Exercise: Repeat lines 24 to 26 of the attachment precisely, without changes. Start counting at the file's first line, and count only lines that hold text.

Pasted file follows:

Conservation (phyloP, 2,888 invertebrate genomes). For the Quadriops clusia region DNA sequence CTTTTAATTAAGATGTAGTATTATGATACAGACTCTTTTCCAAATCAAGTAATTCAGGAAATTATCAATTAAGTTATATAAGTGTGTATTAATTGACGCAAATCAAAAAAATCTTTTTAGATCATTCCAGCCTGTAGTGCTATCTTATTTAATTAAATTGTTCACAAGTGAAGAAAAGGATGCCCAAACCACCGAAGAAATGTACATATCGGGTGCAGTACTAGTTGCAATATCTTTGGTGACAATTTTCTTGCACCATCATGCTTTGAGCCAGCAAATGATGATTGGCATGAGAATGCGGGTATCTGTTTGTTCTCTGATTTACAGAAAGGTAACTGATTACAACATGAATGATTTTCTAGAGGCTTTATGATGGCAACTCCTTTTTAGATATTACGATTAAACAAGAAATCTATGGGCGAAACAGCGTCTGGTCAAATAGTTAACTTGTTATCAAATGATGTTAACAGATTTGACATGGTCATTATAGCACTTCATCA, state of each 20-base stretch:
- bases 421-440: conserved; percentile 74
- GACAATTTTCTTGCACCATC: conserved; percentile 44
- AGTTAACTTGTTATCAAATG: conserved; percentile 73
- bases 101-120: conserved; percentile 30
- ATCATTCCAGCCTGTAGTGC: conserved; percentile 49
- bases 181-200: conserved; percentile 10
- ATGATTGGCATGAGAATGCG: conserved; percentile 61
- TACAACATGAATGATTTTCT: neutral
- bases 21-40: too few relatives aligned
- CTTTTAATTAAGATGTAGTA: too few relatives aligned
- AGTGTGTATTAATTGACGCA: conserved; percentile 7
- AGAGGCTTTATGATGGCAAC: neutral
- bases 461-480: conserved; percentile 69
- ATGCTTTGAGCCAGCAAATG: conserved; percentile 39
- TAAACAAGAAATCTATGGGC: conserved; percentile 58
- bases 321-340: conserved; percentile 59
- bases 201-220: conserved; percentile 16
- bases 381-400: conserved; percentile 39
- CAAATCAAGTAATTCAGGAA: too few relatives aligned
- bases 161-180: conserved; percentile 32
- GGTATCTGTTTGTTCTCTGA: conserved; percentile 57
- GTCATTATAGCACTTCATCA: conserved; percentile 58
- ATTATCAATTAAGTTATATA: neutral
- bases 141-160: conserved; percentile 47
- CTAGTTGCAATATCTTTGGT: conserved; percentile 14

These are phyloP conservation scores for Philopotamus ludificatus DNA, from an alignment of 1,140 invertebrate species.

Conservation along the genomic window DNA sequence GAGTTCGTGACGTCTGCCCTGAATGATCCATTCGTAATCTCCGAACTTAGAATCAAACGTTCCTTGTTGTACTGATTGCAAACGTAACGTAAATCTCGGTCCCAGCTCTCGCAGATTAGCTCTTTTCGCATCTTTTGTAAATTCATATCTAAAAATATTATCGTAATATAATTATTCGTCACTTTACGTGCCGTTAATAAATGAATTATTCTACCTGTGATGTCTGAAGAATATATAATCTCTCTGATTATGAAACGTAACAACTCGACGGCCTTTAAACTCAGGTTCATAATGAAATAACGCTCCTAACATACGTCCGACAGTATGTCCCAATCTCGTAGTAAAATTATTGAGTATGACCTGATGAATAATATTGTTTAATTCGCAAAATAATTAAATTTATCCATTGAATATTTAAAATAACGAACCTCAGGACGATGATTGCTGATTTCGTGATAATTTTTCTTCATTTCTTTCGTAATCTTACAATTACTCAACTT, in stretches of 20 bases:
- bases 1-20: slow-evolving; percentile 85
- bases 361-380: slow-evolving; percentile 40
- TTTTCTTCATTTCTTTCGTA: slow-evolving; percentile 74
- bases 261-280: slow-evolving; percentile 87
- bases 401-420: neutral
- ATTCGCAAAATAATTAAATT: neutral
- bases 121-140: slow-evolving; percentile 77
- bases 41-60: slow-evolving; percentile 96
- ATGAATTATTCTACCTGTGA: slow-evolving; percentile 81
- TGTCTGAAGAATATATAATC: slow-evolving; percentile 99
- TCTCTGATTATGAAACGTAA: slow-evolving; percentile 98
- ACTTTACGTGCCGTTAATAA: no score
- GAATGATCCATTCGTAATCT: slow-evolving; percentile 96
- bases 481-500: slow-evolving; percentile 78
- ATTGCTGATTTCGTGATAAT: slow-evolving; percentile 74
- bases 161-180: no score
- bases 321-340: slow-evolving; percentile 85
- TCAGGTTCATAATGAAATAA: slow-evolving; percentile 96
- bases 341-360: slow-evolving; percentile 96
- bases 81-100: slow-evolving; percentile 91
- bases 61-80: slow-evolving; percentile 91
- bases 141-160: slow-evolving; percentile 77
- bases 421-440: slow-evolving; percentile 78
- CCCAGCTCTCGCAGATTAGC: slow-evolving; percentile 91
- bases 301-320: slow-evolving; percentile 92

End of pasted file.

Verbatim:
- ATTATCAATTAAGTTATATA: neutral
- bases 141-160: conserved; percentile 47
- CTAGTTGCAATATCTTTGGT: conserved; percentile 14